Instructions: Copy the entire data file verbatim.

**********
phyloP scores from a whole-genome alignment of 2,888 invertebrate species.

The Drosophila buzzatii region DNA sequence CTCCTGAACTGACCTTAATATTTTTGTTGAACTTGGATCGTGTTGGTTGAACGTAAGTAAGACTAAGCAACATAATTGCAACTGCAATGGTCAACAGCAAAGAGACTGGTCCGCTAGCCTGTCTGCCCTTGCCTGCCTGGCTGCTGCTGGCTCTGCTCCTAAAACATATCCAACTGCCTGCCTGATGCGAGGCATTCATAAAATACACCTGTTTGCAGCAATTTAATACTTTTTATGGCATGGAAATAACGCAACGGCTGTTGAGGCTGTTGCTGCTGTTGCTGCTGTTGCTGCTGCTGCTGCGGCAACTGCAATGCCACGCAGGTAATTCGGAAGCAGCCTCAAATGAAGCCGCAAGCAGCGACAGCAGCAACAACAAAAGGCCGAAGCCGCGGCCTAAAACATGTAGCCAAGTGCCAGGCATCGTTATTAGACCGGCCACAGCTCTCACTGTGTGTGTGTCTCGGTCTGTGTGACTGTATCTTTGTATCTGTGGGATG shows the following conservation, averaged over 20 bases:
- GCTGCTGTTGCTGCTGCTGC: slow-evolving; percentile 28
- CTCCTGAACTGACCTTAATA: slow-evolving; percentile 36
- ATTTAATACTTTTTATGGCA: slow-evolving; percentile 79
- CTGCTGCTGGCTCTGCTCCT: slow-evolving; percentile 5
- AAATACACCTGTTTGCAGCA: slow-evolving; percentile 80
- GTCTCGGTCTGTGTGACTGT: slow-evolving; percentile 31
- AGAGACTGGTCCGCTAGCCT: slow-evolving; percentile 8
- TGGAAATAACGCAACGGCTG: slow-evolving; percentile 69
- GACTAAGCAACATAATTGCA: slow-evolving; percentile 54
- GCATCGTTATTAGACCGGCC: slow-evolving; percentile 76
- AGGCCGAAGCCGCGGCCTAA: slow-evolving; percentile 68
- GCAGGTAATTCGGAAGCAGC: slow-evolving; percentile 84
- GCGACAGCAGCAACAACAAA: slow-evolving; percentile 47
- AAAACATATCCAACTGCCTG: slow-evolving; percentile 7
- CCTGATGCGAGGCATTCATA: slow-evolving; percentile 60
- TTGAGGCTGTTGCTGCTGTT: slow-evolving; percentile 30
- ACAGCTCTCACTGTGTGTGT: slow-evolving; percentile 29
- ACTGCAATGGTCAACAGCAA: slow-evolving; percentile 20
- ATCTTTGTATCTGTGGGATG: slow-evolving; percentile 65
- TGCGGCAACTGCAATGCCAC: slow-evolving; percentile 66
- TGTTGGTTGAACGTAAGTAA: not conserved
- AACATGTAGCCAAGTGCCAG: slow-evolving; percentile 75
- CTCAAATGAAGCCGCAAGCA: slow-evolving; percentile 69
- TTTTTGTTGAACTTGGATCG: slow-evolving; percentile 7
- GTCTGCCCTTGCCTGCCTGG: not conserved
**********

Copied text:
phyloP scores from a whole-genome alignment of 2,888 invertebrate species.

The Drosophila buzzatii region DNA sequence CTCCTGAACTGACCTTAATATTTTTGTTGAACTTGGATCGTGTTGGTTGAACGTAAGTAAGACTAAGCAACATAATTGCAACTGCAATGGTCAACAGCAAAGAGACTGGTCCGCTAGCCTGTCTGCCCTTGCCTGCCTGGCTGCTGCTGGCTCTGCTCCTAAAACATATCCAACTGCCTGCCTGATGCGAGGCATTCATAAAATACACCTGTTTGCAGCAATTTAATACTTTTTATGGCATGGAAATAACGCAACGGCTGTTGAGGCTGTTGCTGCTGTTGCTGCTGTTGCTGCTGCTGCTGCGGCAACTGCAATGCCACGCAGGTAATTCGGAAGCAGCCTCAAATGAAGCCGCAAGCAGCGACAGCAGCAACAACAAAAGGCCGAAGCCGCGGCCTAAAACATGTAGCCAAGTGCCAGGCATCGTTATTAGACCGGCCACAGCTCTCACTGTGTGTGTGTCTCGGTCTGTGTGACTGTATCTTTGTATCTGTGGGATG shows the following conservation, averaged over 20 bases:
- GCTGCTGTTGCTGCTGCTGC: slow-evolving; percentile 28
- CTCCTGAACTGACCTTAATA: slow-evolving; percentile 36
- ATTTAATACTTTTTATGGCA: slow-evolving; percentile 79
- CTGCTGCTGGCTCTGCTCCT: slow-evolving; percentile 5
- AAATACACCTGTTTGCAGCA: slow-evolving; percentile 80
- GTCTCGGTCTGTGTGACTGT: slow-evolving; percentile 31
- AGAGACTGGTCCGCTAGCCT: slow-evolving; percentile 8
- TGGAAATAACGCAACGGCTG: slow-evolving; percentile 69
- GACTAAGCAACATAATTGCA: slow-evolving; percentile 54
- GCATCGTTATTAGACCGGCC: slow-evolving; percentile 76
- AGGCCGAAGCCGCGGCCTAA: slow-evolving; percentile 68
- GCAGGTAATTCGGAAGCAGC: slow-evolving; percentile 84
- GCGACAGCAGCAACAACAAA: slow-evolving; percentile 47
- AAAACATATCCAACTGCCTG: slow-evolving; percentile 7
- CCTGATGCGAGGCATTCATA: slow-evolving; percentile 60
- TTGAGGCTGTTGCTGCTGTT: slow-evolving; percentile 30
- ACAGCTCTCACTGTGTGTGT: slow-evolving; percentile 29
- ACTGCAATGGTCAACAGCAA: slow-evolving; percentile 20
- ATCTTTGTATCTGTGGGATG: slow-evolving; percentile 65
- TGCGGCAACTGCAATGCCAC: slow-evolving; percentile 66
- TGTTGGTTGAACGTAAGTAA: not conserved
- AACATGTAGCCAAGTGCCAG: slow-evolving; percentile 75
- CTCAAATGAAGCCGCAAGCA: slow-evolving; percentile 69
- TTTTTGTTGAACTTGGATCG: slow-evolving; percentile 7
- GTCTGCCCTTGCCTGCCTGG: not conserved